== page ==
Later studies found evidence for the same kind of mirroring in humans (such as Fadiga et al 1995). These studies suggest that empathic preparation is genetically wired into the human brain. To prove the relevance to the role-taking/distancing idea, alternation between the brain structures that represent self and other would have to be demonstrated.

Until such a demonstration, it seems to me that Goleman (2006) overstates the case. He proposes that empathy is always automatic. However, there are also many processes, such as denial and repression, working against empathy, even if it is physiologically available. I will need to further review these studies in order to describe both sides of the equation, processes that work for and against empathy. Another issue is the relationship between limbic resonance (Lewis, et al. 2001) and mirror neurons. I suspect they are closely connected, but haven’t found this link mentioned in the literature. 

The idea of pendulation, although couched in somewhat different terms, is identical to the idea of optimum distance: one goes in and of emotions that would be otherwise unbearably painful or threatening. Perhaps the main basis for the importance of this kind of alternation is that it provides control, that is, if the feeling gets too intense, one can pendulate out of it. This is the also the way distancing works in audiences to a drama; they know they are free to leave if they wish. I recall from my own childhood that I did in fact leave on several occasions.

Two Instances of Emotion Climaxes from My Own Life

I also had a similar experience of control in a situation in real life, rather than in the theatre. It occurred many years ago, after my first group psychotherapy session. I was telling my then girlfriend about the session, how I was amazed that many of the participants were crying. I also told her that I didn’t cry, and felt somewhat impotent because I couldn’t. I became very sad while telling her this last part.

To my surprise, I began crying at that point. It was an intense cry, but had no mental content. I was crying with my whole body, like a baby. It felt great, after many years of not crying. After some 15 minutes, the crying stopped, and I no longer felt sad. 

As it turned out, the crying was the introduction to the next episode, which was obviously about anger. Again with no mental content, I began snarling and biting at the empty air while my body twisted and writhed. The movements were so extreme that I fell on to the floor that was covered with a shag rug. Seeing the shag, I begin biting and chewing on it like an animal.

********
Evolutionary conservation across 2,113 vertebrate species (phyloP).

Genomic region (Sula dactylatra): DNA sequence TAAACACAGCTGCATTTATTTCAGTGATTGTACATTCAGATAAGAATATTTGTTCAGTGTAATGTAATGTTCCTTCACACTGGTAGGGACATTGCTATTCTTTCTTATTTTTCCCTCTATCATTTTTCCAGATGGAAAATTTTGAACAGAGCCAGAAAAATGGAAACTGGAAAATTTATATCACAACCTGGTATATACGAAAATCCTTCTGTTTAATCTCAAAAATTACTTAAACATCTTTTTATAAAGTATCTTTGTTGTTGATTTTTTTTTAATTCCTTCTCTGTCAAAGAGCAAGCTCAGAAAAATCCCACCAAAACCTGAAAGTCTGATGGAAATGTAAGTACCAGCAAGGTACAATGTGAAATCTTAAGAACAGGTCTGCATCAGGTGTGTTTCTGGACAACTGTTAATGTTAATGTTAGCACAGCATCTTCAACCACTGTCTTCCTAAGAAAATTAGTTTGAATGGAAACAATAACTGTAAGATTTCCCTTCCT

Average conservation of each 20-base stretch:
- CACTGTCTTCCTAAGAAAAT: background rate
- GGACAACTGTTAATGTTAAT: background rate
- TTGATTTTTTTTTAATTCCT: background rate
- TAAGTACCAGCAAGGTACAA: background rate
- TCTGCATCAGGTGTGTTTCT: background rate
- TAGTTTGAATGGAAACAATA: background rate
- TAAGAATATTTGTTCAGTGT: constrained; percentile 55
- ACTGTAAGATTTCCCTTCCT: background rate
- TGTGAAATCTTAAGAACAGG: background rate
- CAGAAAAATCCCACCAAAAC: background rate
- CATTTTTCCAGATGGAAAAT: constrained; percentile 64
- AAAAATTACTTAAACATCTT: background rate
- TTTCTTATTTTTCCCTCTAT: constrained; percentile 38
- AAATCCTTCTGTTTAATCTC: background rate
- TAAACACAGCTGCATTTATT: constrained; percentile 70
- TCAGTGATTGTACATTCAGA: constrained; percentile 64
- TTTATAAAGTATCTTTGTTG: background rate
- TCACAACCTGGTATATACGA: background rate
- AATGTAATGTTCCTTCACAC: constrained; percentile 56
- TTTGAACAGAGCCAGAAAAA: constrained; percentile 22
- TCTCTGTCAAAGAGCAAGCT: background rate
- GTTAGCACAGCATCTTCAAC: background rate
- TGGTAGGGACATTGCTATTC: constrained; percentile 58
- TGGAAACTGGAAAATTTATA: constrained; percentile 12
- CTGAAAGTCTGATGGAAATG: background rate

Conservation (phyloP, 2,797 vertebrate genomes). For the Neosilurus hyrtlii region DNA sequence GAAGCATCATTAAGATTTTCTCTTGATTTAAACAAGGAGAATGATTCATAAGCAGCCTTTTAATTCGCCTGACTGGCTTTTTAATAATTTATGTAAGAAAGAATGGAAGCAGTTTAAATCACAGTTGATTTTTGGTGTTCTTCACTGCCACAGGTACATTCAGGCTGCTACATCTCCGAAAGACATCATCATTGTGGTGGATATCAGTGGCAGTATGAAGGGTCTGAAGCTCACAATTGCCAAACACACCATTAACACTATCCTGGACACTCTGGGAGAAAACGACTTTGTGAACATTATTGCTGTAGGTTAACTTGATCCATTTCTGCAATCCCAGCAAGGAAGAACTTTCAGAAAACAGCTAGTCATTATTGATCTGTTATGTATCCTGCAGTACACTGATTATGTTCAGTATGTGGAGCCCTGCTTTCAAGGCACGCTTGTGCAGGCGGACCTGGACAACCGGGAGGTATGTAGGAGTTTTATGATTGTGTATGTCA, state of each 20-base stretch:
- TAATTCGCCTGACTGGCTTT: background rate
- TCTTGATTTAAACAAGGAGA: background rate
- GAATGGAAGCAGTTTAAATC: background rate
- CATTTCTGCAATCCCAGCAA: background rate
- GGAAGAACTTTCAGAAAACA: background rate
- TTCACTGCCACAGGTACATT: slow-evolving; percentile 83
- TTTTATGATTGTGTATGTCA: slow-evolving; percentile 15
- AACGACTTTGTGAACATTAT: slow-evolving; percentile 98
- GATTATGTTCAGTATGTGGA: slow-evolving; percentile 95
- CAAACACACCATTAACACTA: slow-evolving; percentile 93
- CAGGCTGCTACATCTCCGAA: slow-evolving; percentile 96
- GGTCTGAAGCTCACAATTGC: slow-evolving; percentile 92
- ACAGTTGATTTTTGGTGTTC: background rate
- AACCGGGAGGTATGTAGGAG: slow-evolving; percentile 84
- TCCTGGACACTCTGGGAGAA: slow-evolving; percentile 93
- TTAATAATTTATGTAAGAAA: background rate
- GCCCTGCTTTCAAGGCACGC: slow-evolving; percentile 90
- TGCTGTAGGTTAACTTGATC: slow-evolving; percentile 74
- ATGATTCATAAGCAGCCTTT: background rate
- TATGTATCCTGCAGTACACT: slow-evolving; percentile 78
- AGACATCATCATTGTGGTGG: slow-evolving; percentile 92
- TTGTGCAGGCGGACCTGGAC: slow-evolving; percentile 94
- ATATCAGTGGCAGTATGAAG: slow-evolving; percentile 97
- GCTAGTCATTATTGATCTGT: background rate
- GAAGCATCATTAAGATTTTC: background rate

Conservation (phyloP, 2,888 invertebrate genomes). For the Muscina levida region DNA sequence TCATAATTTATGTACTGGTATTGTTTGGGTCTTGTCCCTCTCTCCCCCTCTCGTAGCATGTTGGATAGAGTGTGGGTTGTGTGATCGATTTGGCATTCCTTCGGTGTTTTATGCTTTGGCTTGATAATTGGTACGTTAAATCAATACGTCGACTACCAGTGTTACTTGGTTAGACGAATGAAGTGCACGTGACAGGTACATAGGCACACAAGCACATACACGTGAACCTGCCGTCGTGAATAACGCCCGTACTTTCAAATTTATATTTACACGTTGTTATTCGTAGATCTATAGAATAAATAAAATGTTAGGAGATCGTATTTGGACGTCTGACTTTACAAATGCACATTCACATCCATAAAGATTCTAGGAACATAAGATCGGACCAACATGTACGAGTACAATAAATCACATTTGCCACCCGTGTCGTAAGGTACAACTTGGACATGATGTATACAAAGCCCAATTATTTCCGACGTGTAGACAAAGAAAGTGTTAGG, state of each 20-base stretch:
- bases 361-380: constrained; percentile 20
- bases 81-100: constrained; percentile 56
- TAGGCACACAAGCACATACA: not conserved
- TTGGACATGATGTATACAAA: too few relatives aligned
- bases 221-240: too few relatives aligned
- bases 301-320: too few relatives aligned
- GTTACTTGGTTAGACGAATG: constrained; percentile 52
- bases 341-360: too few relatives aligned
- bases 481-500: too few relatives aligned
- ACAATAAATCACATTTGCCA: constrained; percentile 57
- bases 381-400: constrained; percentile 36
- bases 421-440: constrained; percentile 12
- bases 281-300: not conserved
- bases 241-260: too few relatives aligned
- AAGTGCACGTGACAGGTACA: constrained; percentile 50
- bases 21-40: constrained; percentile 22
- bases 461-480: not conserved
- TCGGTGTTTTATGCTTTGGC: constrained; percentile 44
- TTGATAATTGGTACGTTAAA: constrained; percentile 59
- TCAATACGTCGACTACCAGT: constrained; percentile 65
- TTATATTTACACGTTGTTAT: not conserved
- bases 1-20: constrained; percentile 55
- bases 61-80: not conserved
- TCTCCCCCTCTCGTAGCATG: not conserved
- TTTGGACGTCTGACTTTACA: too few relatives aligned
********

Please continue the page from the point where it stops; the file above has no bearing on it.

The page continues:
Up to this point, the anger movements seemed spontaneous. I felt that it wasn’t really me acting ridiculous, but that my body had taken over. After only a few moments on the floor however, I wondered how my girlfriend was taking all this. So I stopped, saying to her in an ordinary tone of voice: “Rachel, are you OK?” In the hippy style of the time, she answered: “Yes, just do your thing.” So I immediately went back to snarling and chewing on the rug, as if there had been no interruption.

As with the crying episode, this one lasted about 15 minutes. When I stopped, I felt all tension had drained away. I felt better than I could remember ever feeling before. It is possible that it was the distancing, the knowledge that I could stop if I wished, that made both episodes possible. The concept of optimal distance, of pendulating between unresolved emotions and safety, might serve to explain many contradictions in the field of emotions.

How does this idea apply to practical problems of emotion management? To illustrate their application, consider once more the problem of anger management discussed in the introduction. Is there a middle way between too much and too little anger? One possible approach is the formula “I am angry at you because…” This statement should be made, as nearly as possible, in an ordinary conversational tone of voice: firmly, but without undue vehemence.